Council President John Hanley, who has been vocal about his concerns of cost overruns occurring in other municipalities that have gone to bond for school constructions, echoed much the same sentiment.

“It’s kind of a double edged sword. We do need to do something with our schools, but we don’t want to price people out of their homes,” Hanley said. “For Warren, we’re going to have to make some cuts on the municipal side of the budget to offset that some way.”

Hanley mentioned the likelihood that the Town would have to exceed the 4% tax levy cap, and possibly pare back on things like road repairs and other infrastructure projects in town. He said he expects the school department to tighten its budgets in the coming years as well.

“Everyone is going to have to sharpen their pencils, because the taxpayers are going to feel this whether it’s the best case or the worst case scenario,” he said.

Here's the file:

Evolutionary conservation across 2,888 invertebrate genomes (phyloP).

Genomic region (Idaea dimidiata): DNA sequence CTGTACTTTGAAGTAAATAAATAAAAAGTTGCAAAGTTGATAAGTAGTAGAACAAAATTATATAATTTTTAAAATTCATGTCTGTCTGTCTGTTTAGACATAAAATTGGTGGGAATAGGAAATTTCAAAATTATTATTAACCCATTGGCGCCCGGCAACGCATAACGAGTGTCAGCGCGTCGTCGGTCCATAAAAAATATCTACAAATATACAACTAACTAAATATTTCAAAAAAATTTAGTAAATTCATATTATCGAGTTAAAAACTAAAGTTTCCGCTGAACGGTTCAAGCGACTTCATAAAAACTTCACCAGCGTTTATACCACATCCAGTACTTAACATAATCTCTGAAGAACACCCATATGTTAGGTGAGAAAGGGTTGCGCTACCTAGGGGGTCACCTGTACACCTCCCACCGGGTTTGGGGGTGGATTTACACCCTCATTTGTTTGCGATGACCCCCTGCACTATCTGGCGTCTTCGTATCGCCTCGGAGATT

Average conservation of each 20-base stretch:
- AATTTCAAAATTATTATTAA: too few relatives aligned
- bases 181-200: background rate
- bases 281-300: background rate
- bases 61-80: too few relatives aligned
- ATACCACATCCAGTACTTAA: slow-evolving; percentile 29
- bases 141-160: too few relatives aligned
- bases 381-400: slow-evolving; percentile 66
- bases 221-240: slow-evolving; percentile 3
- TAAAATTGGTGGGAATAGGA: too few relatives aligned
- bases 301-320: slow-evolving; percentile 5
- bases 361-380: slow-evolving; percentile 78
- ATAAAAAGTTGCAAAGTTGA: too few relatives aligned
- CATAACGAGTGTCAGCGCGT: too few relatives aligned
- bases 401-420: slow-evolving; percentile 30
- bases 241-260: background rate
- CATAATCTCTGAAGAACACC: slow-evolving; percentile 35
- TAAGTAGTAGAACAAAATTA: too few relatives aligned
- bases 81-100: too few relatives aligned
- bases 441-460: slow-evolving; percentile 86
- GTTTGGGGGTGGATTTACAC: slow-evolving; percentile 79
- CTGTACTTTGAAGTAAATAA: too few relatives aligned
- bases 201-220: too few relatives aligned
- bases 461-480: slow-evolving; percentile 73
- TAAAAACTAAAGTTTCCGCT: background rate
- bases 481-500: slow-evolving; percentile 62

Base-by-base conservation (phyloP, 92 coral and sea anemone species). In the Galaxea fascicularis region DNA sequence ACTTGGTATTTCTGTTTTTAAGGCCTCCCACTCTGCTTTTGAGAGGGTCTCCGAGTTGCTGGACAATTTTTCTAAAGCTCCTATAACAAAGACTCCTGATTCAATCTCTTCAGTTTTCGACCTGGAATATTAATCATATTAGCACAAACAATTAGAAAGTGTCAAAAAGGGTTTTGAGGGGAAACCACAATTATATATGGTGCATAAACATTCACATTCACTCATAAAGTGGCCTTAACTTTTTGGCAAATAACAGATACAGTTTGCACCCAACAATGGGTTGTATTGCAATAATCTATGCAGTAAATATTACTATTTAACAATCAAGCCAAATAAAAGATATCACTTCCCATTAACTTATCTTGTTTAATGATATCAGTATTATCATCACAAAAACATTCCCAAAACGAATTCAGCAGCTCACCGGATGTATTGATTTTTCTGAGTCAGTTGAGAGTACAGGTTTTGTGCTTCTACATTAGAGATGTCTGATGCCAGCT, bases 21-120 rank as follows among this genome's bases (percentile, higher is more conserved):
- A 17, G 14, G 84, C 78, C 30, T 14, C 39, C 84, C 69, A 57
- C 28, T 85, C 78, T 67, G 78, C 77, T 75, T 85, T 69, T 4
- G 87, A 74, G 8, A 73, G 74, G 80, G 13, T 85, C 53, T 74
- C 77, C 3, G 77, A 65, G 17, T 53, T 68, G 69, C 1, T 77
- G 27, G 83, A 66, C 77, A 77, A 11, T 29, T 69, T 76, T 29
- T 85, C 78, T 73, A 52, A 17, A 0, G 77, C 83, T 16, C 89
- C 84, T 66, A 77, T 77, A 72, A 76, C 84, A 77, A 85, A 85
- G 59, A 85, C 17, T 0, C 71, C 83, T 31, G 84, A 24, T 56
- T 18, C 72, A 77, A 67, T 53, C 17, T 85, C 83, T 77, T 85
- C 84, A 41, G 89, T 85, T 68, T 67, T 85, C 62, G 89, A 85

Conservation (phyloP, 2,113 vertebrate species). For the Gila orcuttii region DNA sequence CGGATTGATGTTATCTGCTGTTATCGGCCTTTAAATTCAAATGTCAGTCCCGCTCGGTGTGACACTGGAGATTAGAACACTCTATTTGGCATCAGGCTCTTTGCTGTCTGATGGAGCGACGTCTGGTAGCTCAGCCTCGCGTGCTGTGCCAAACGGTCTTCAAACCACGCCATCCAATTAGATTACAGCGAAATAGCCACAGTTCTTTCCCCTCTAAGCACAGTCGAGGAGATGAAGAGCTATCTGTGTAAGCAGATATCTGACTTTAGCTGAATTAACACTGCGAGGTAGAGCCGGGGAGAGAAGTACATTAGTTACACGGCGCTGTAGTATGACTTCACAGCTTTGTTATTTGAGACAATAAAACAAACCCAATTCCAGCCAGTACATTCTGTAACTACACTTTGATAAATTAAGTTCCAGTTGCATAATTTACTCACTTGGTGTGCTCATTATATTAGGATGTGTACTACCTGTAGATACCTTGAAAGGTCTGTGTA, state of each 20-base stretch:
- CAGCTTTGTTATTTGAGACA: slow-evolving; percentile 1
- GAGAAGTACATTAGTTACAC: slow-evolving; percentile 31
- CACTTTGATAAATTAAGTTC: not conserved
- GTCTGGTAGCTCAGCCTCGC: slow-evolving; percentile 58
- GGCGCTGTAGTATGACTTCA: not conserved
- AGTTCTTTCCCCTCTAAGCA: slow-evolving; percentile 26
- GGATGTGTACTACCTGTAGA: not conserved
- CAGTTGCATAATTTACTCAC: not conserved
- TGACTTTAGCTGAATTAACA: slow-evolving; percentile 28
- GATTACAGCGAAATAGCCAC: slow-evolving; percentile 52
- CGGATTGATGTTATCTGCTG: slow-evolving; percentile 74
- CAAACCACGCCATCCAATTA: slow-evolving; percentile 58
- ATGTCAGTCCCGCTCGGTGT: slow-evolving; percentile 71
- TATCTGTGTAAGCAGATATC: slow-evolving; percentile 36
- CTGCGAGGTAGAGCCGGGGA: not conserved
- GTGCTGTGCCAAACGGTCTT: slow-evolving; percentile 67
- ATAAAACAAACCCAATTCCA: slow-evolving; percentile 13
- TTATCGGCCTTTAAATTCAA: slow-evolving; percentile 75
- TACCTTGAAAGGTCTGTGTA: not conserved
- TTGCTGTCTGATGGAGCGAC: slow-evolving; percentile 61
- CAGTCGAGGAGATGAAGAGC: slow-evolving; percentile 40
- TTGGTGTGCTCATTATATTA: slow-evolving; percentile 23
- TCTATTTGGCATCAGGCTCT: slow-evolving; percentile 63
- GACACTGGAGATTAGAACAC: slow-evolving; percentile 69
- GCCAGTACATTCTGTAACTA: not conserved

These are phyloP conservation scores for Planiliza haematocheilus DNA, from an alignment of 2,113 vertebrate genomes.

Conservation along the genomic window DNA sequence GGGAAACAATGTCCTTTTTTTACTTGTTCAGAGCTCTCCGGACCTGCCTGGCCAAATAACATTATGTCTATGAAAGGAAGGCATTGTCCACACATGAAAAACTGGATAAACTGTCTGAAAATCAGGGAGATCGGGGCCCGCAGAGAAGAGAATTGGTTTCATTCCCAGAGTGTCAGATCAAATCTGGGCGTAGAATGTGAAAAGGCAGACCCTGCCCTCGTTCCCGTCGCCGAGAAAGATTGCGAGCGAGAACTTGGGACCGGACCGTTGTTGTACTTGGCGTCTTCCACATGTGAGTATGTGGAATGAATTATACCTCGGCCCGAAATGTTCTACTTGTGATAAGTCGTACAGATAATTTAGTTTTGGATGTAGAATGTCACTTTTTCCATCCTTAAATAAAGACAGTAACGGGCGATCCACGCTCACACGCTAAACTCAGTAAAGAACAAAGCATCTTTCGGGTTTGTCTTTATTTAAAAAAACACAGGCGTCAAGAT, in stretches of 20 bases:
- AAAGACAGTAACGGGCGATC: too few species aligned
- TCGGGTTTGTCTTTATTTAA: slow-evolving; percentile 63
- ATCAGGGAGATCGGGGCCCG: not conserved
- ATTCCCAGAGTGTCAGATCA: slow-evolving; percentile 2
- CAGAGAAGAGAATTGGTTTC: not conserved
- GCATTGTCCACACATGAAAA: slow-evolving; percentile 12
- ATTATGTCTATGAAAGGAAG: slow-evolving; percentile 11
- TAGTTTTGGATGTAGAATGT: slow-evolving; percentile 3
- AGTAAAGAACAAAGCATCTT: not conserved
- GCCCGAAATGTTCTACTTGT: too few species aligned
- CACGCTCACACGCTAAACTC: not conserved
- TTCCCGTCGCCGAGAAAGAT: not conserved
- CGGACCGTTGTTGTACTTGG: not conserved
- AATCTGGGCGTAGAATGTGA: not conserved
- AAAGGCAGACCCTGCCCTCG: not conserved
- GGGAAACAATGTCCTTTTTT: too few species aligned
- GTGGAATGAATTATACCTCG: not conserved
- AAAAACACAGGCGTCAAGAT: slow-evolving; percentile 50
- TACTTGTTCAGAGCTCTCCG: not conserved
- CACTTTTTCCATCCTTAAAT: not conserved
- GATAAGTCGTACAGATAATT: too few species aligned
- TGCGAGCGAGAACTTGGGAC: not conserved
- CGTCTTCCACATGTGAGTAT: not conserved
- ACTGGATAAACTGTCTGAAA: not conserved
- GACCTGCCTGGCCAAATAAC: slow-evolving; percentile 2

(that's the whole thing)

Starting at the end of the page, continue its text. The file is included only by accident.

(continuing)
All of that said, both Hanley and Cronin said that they still support the bond initiative due to the clear need to fix up the schools.

“We do need the infrastructure in our schools, and we’ve neglected them for a long time. We just have to be extremely prudent on what we do,” Hanley said. “At the last Town Council meeting, I said to the superintendent, ‘you better keep your eye on overruns. I sit on the [Joint Finance Committee], and if you come back asking for more money, I’m going to do everything I can not to give it to you.’ ”

Cronin said the alternative of continuing to temporarily fix deficiencies within the schools would be doing a disservice to students, and amount to a worse financial decision in the long run.

“I truly believe it would be irresponsible not to support this and hope that this passes, because the fact of the matter is that the education of our students is among our top priorities, and the bottom line is that the facilities we have right now are below par and not sustainable,” Cronin said. “There are issues structurally within all the buildings, and most importantly within the high school, that it is beneath us to continue to send our students there. We can project the costs of all the bandaid fixes for the next 10 years…We know we’re going to be spending stupid money if we don’t just build a new high school.”